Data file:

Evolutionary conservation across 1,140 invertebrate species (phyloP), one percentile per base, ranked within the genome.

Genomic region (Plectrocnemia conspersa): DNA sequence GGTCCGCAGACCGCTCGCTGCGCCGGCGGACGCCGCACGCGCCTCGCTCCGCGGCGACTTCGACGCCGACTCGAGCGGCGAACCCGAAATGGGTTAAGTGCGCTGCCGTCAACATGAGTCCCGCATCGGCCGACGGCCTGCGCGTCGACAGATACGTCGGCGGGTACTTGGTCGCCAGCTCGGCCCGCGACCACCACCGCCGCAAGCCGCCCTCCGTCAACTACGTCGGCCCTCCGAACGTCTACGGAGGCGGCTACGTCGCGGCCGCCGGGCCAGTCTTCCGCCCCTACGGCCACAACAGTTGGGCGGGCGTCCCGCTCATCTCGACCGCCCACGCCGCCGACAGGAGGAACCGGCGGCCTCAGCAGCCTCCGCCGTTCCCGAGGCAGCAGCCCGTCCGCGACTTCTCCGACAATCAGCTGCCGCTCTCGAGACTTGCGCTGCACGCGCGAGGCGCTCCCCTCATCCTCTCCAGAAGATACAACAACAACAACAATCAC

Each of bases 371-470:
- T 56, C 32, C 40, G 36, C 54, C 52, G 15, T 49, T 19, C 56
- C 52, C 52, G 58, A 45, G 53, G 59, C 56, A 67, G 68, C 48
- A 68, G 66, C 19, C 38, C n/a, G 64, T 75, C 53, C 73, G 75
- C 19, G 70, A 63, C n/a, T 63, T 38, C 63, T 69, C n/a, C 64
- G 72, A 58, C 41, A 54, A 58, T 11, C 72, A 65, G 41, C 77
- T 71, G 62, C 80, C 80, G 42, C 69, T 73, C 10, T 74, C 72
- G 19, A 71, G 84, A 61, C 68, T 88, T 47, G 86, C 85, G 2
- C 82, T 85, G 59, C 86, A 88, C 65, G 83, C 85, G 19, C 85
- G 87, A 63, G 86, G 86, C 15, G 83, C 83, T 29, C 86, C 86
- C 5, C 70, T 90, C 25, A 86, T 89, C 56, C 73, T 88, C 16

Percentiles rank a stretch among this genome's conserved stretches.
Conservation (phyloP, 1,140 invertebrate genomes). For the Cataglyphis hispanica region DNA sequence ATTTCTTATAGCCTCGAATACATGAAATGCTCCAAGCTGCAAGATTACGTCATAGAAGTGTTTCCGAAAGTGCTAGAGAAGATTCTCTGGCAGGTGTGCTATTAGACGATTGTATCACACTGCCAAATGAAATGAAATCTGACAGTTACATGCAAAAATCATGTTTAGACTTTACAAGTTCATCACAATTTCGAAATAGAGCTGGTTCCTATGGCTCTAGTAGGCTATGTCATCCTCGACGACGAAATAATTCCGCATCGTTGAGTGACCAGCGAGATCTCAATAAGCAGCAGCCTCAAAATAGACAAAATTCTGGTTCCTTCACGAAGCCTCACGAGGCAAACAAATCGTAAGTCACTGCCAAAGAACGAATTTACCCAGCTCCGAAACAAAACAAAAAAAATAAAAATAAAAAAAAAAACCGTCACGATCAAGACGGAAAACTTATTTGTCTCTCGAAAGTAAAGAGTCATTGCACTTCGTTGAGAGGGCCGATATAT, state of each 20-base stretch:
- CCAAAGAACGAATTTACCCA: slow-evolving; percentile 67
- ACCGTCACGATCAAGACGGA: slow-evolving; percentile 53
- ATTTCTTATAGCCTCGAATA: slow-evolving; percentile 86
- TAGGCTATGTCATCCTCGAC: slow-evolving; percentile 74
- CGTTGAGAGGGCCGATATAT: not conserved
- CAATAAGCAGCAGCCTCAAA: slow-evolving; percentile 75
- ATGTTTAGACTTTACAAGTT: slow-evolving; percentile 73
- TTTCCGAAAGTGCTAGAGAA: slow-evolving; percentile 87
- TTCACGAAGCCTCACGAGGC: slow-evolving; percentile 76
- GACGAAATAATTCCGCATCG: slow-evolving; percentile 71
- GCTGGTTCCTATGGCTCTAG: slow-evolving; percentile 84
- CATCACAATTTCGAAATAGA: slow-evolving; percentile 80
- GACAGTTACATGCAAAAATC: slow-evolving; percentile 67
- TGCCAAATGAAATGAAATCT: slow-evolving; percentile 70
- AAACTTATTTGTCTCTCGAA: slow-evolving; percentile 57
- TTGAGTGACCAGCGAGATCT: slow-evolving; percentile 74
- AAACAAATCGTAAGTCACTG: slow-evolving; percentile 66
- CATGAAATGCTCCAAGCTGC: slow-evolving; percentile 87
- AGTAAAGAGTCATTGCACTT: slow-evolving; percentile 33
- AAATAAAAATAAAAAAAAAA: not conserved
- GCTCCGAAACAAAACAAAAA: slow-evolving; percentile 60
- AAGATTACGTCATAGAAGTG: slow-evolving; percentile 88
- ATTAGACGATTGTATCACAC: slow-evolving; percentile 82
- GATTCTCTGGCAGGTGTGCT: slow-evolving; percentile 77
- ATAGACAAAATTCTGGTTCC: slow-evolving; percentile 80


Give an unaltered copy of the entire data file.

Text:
Evolutionary conservation across 1,140 invertebrate species (phyloP), one percentile per base, ranked within the genome.

Genomic region (Plectrocnemia conspersa): DNA sequence GGTCCGCAGACCGCTCGCTGCGCCGGCGGACGCCGCACGCGCCTCGCTCCGCGGCGACTTCGACGCCGACTCGAGCGGCGAACCCGAAATGGGTTAAGTGCGCTGCCGTCAACATGAGTCCCGCATCGGCCGACGGCCTGCGCGTCGACAGATACGTCGGCGGGTACTTGGTCGCCAGCTCGGCCCGCGACCACCACCGCCGCAAGCCGCCCTCCGTCAACTACGTCGGCCCTCCGAACGTCTACGGAGGCGGCTACGTCGCGGCCGCCGGGCCAGTCTTCCGCCCCTACGGCCACAACAGTTGGGCGGGCGTCCCGCTCATCTCGACCGCCCACGCCGCCGACAGGAGGAACCGGCGGCCTCAGCAGCCTCCGCCGTTCCCGAGGCAGCAGCCCGTCCGCGACTTCTCCGACAATCAGCTGCCGCTCTCGAGACTTGCGCTGCACGCGCGAGGCGCTCCCCTCATCCTCTCCAGAAGATACAACAACAACAACAATCAC

Each of bases 371-470:
- T 56, C 32, C 40, G 36, C 54, C 52, G 15, T 49, T 19, C 56
- C 52, C 52, G 58, A 45, G 53, G 59, C 56, A 67, G 68, C 48
- A 68, G 66, C 19, C 38, C n/a, G 64, T 75, C 53, C 73, G 75
- C 19, G 70, A 63, C n/a, T 63, T 38, C 63, T 69, C n/a, C 64
- G 72, A 58, C 41, A 54, A 58, T 11, C 72, A 65, G 41, C 77
- T 71, G 62, C 80, C 80, G 42, C 69, T 73, C 10, T 74, C 72
- G 19, A 71, G 84, A 61, C 68, T 88, T 47, G 86, C 85, G 2
- C 82, T 85, G 59, C 86, A 88, C 65, G 83, C 85, G 19, C 85
- G 87, A 63, G 86, G 86, C 15, G 83, C 83, T 29, C 86, C 86
- C 5, C 70, T 90, C 25, A 86, T 89, C 56, C 73, T 88, C 16

Percentiles rank a stretch among this genome's conserved stretches.
Conservation (phyloP, 1,140 invertebrate genomes). For the Cataglyphis hispanica region DNA sequence ATTTCTTATAGCCTCGAATACATGAAATGCTCCAAGCTGCAAGATTACGTCATAGAAGTGTTTCCGAAAGTGCTAGAGAAGATTCTCTGGCAGGTGTGCTATTAGACGATTGTATCACACTGCCAAATGAAATGAAATCTGACAGTTACATGCAAAAATCATGTTTAGACTTTACAAGTTCATCACAATTTCGAAATAGAGCTGGTTCCTATGGCTCTAGTAGGCTATGTCATCCTCGACGACGAAATAATTCCGCATCGTTGAGTGACCAGCGAGATCTCAATAAGCAGCAGCCTCAAAATAGACAAAATTCTGGTTCCTTCACGAAGCCTCACGAGGCAAACAAATCGTAAGTCACTGCCAAAGAACGAATTTACCCAGCTCCGAAACAAAACAAAAAAAATAAAAATAAAAAAAAAAACCGTCACGATCAAGACGGAAAACTTATTTGTCTCTCGAAAGTAAAGAGTCATTGCACTTCGTTGAGAGGGCCGATATAT, state of each 20-base stretch:
- CCAAAGAACGAATTTACCCA: slow-evolving; percentile 67
- ACCGTCACGATCAAGACGGA: slow-evolving; percentile 53
- ATTTCTTATAGCCTCGAATA: slow-evolving; percentile 86
- TAGGCTATGTCATCCTCGAC: slow-evolving; percentile 74
- CGTTGAGAGGGCCGATATAT: not conserved
- CAATAAGCAGCAGCCTCAAA: slow-evolving; percentile 75
- ATGTTTAGACTTTACAAGTT: slow-evolving; percentile 73
- TTTCCGAAAGTGCTAGAGAA: slow-evolving; percentile 87
- TTCACGAAGCCTCACGAGGC: slow-evolving; percentile 76
- GACGAAATAATTCCGCATCG: slow-evolving; percentile 71
- GCTGGTTCCTATGGCTCTAG: slow-evolving; percentile 84
- CATCACAATTTCGAAATAGA: slow-evolving; percentile 80
- GACAGTTACATGCAAAAATC: slow-evolving; percentile 67
- TGCCAAATGAAATGAAATCT: slow-evolving; percentile 70
- AAACTTATTTGTCTCTCGAA: slow-evolving; percentile 57
- TTGAGTGACCAGCGAGATCT: slow-evolving; percentile 74
- AAACAAATCGTAAGTCACTG: slow-evolving; percentile 66
- CATGAAATGCTCCAAGCTGC: slow-evolving; percentile 87
- AGTAAAGAGTCATTGCACTT: slow-evolving; percentile 33
- AAATAAAAATAAAAAAAAAA: not conserved
- GCTCCGAAACAAAACAAAAA: slow-evolving; percentile 60
- AAGATTACGTCATAGAAGTG: slow-evolving; percentile 88
- ATTAGACGATTGTATCACAC: slow-evolving; percentile 82
- GATTCTCTGGCAGGTGTGCT: slow-evolving; percentile 77
- ATAGACAAAATTCTGGTTCC: slow-evolving; percentile 80